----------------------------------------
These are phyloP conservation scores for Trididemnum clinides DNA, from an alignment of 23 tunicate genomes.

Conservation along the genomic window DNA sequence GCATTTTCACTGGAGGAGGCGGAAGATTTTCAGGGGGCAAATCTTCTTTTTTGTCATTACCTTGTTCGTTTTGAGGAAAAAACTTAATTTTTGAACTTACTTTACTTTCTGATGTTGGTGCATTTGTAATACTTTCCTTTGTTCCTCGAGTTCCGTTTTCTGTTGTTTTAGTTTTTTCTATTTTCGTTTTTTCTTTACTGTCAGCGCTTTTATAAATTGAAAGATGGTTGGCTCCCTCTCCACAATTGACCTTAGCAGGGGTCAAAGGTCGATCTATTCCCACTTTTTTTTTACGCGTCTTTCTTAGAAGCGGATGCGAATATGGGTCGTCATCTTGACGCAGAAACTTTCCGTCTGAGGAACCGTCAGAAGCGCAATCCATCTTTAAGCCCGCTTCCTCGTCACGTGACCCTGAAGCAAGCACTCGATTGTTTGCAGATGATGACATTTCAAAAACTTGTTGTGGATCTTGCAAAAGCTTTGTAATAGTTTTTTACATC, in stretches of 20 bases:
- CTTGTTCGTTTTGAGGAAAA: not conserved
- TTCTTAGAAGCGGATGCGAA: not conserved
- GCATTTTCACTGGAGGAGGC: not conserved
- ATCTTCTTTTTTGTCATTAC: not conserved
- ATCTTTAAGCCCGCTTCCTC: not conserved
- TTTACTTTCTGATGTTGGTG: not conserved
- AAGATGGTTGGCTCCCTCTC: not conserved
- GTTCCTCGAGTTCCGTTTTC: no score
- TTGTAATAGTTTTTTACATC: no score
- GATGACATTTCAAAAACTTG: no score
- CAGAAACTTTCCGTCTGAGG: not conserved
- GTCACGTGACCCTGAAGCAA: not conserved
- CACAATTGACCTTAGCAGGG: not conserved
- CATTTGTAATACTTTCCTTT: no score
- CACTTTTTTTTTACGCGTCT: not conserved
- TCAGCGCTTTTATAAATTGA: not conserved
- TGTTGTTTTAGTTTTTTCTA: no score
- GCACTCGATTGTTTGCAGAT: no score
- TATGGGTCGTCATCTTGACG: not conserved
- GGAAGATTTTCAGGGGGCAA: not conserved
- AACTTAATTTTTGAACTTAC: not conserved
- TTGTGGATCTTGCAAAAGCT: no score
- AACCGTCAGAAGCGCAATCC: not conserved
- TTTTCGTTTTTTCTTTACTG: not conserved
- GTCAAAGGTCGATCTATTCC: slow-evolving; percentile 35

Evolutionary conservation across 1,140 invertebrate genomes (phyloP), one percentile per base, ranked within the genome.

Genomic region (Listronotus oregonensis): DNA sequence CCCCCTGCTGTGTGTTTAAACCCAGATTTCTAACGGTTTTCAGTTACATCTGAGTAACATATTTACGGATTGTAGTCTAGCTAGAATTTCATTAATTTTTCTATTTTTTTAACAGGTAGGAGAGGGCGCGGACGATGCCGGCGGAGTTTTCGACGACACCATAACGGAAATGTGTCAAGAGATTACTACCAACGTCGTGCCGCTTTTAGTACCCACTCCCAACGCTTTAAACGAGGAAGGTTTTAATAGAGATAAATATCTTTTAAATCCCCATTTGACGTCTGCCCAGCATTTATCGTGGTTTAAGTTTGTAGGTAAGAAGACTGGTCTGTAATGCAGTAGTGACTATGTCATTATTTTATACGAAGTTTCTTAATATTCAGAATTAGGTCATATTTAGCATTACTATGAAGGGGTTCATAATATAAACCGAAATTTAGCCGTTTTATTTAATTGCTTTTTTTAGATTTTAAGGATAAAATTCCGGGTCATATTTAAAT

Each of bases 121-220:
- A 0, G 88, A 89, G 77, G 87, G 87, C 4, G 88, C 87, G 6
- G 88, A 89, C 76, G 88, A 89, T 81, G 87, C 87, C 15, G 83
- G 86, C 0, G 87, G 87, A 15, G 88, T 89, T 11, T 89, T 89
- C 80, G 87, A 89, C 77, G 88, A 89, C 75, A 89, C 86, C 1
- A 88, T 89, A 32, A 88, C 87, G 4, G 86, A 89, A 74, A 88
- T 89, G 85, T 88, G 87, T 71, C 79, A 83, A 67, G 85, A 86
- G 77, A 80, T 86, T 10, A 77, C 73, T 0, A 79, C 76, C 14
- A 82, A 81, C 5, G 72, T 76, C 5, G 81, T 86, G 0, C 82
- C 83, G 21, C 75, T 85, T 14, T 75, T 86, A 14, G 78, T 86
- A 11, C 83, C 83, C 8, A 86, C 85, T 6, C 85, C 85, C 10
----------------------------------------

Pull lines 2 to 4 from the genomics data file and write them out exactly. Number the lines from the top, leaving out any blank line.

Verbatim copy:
Conservation along the genomic window DNA sequence GCATTTTCACTGGAGGAGGCGGAAGATTTTCAGGGGGCAAATCTTCTTTTTTGTCATTACCTTGTTCGTTTTGAGGAAAAAACTTAATTTTTGAACTTACTTTACTTTCTGATGTTGGTGCATTTGTAATACTTTCCTTTGTTCCTCGAGTTCCGTTTTCTGTTGTTTTAGTTTTTTCTATTTTCGTTTTTTCTTTACTGTCAGCGCTTTTATAAATTGAAAGATGGTTGGCTCCCTCTCCACAATTGACCTTAGCAGGGGTCAAAGGTCGATCTATTCCCACTTTTTTTTTACGCGTCTTTCTTAGAAGCGGATGCGAATATGGGTCGTCATCTTGACGCAGAAACTTTCCGTCTGAGGAACCGTCAGAAGCGCAATCCATCTTTAAGCCCGCTTCCTCGTCACGTGACCCTGAAGCAAGCACTCGATTGTTTGCAGATGATGACATTTCAAAAACTTGTTGTGGATCTTGCAAAAGCTTTGTAATAGTTTTTTACATC, in stretches of 20 bases:
- CTTGTTCGTTTTGAGGAAAA: not conserved
- TTCTTAGAAGCGGATGCGAA: not conserved